About 78 percent of the 160 major employers surveyed said they’ve adopted hybrid distant and in-person arrangements, up from 6 percent before the pandemic. Most employees plan to come back into the office just a number of days per week, the group said.
The seismic shift in office constructing usage has been one of the difficult situations in a long time for Recent York real estate, a bedrock industry for town, and has upended the vast stock of offices in Manhattan, home to the 2 largest business districts within the country, the Financial District and Midtown.
About 19 percent of office space in Manhattan is vacant, the equivalent of 30 Empire State Buildings. That rate is up from about 12 percent before the pandemic, based on Newmark, an actual estate firm. Office buildings have been more stable in Brooklyn, where the emptiness rate can be about 19 percent but has not fluctuated much since before the pandemic, Newmark said.
Daniel Ismail, the lead office analyst at Green Street, a business real estate research firm, predicted that the office market in Manhattan would worsen in the approaching years as corporations adjusted their work arrangements and as leases that were signed years ago began to run out. Normally, corporations which have kept offices have downsized, realizing they don’t need as much space, while others have relocated to newer or renovated buildings with higher amenities in transit-rich areas, he said.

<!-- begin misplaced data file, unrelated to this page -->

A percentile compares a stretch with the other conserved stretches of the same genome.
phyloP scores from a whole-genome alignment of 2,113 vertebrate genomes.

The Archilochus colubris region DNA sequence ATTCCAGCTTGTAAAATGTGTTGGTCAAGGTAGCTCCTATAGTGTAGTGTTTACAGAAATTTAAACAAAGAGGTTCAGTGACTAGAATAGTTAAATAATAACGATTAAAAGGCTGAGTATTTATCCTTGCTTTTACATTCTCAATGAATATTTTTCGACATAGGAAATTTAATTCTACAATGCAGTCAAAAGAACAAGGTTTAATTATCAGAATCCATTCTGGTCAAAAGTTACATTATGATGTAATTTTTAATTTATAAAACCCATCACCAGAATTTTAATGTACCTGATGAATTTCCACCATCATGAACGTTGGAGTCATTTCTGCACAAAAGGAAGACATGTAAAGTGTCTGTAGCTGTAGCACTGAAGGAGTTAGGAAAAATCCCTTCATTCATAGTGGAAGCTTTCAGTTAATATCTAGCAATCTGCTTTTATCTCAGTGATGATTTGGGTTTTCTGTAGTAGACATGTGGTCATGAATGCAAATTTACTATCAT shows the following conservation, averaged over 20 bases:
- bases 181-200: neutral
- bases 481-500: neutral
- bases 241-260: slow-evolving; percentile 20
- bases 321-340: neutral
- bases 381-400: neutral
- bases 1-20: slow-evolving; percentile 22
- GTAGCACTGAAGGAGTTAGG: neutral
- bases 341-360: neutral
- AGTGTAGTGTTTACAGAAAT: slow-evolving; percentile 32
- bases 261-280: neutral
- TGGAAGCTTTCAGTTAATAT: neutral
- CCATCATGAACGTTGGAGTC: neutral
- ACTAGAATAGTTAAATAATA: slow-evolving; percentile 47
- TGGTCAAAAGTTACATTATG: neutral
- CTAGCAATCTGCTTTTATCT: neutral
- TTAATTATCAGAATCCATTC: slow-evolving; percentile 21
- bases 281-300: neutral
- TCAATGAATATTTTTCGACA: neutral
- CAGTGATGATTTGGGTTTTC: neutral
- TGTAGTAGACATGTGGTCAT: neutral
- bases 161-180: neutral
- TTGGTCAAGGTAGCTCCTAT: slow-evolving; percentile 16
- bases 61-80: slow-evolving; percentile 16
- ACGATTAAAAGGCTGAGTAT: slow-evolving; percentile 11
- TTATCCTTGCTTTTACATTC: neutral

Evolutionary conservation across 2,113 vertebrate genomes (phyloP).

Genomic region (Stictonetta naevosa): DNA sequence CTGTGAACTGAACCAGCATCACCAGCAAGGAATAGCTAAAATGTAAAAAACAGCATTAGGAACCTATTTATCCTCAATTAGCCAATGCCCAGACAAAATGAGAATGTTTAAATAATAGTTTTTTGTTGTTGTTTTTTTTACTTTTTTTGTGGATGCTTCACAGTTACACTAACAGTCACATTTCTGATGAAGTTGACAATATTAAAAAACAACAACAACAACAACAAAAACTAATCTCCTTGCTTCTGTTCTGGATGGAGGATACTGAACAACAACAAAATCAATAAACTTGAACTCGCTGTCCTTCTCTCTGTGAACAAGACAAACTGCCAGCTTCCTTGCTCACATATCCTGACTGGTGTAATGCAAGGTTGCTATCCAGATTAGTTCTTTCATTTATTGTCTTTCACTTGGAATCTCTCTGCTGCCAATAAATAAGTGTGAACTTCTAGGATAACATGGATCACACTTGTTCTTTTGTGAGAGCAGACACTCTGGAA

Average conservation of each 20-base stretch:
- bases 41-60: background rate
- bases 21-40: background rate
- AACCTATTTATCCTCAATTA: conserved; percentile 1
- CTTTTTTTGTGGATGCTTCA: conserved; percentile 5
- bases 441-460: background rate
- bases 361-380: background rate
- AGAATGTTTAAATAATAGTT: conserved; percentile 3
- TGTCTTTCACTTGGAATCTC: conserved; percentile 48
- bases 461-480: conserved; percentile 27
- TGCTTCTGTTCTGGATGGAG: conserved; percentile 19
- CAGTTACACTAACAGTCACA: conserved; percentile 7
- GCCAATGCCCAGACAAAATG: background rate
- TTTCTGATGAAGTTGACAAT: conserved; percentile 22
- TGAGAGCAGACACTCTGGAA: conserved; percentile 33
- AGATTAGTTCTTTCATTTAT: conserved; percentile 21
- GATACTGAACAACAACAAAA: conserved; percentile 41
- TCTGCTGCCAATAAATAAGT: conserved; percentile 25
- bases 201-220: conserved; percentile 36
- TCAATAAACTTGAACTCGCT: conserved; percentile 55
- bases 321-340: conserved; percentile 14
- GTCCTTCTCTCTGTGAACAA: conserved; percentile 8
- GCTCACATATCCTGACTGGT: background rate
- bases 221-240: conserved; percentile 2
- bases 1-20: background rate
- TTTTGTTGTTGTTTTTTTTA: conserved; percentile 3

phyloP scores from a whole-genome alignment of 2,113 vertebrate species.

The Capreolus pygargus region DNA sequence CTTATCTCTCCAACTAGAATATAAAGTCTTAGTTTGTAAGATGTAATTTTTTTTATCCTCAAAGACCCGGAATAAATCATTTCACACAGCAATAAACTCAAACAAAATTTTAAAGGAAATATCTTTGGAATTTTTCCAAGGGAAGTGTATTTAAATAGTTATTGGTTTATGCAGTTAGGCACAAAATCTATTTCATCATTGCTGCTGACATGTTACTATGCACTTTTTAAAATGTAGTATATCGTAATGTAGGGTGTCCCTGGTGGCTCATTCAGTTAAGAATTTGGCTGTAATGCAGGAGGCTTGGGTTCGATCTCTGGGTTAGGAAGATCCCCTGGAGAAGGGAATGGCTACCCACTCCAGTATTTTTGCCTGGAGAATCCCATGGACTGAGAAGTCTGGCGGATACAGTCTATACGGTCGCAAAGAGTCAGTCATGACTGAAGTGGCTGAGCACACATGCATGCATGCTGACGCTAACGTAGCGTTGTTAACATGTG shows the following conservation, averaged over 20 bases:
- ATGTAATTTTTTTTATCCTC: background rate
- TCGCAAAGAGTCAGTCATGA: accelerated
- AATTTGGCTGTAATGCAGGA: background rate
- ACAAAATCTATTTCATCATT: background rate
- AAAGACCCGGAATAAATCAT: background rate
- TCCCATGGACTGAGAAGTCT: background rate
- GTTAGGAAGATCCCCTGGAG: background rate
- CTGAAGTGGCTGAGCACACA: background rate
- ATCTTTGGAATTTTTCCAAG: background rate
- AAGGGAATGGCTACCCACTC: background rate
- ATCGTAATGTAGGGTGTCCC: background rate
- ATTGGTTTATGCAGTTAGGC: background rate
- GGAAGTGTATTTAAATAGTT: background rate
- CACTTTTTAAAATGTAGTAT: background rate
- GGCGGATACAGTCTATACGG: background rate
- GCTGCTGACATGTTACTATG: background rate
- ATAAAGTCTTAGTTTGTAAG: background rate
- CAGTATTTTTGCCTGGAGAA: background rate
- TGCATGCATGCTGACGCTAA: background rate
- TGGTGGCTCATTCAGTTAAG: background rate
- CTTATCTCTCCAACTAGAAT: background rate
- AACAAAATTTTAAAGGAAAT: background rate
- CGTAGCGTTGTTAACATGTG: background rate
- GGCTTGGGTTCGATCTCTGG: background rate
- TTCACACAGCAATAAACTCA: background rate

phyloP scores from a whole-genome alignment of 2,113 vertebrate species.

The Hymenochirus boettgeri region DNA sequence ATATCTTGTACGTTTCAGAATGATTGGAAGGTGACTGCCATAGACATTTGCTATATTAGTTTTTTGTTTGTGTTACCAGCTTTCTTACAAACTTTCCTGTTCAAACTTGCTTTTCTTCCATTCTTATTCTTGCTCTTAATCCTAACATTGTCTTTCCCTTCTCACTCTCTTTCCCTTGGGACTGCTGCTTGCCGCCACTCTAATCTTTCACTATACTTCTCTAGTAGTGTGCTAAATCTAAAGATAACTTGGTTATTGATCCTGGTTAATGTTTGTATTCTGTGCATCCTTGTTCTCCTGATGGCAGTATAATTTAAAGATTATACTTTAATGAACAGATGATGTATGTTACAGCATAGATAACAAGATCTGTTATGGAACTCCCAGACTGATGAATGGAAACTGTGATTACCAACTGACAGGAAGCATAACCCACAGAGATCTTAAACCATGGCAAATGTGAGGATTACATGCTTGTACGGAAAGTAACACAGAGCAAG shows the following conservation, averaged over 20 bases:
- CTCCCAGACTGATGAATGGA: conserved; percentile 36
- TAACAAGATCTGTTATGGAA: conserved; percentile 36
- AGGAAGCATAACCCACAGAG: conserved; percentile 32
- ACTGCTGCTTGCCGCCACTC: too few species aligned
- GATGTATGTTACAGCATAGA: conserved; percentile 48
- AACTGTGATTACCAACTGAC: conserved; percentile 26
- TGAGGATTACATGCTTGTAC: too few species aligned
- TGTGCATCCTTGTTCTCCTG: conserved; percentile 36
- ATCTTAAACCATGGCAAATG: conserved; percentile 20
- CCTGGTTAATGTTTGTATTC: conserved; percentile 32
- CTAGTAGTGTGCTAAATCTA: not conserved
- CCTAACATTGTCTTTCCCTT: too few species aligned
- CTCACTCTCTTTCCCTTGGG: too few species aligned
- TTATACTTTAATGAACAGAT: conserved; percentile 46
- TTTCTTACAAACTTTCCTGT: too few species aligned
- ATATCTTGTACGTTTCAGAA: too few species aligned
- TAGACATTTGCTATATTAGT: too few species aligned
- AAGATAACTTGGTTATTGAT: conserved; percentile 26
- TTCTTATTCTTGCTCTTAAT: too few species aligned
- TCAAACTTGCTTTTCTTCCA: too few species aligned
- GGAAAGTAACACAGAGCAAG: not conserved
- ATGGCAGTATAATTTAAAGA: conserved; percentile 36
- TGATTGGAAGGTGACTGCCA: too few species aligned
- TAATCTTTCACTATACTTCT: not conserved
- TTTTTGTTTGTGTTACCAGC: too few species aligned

Even before the pandemic, it was not unusual for corporations to maneuver offices throughout town or to open separate locations outside of Manhattan. Town offers a tax incentive for businesses that relocate to an outer borough, with as much as $3,000 in annual business-income tax credits per worker.
Nearly 200 corporations received it in 2018, for a complete of $27 million in tax credits, probably the most recent data available, based on the city’s Department of Finance. But some office developers are betting on neighborhoods outside Manhattan becoming attractive in their very own right, luring corporations that specifically wish to avoid the hustle-and-bustle of Midtown.
Greater than 1.5 million square feet of office space is under construction in Brooklyn, including a 24-story business constructing in Downtown Brooklyn.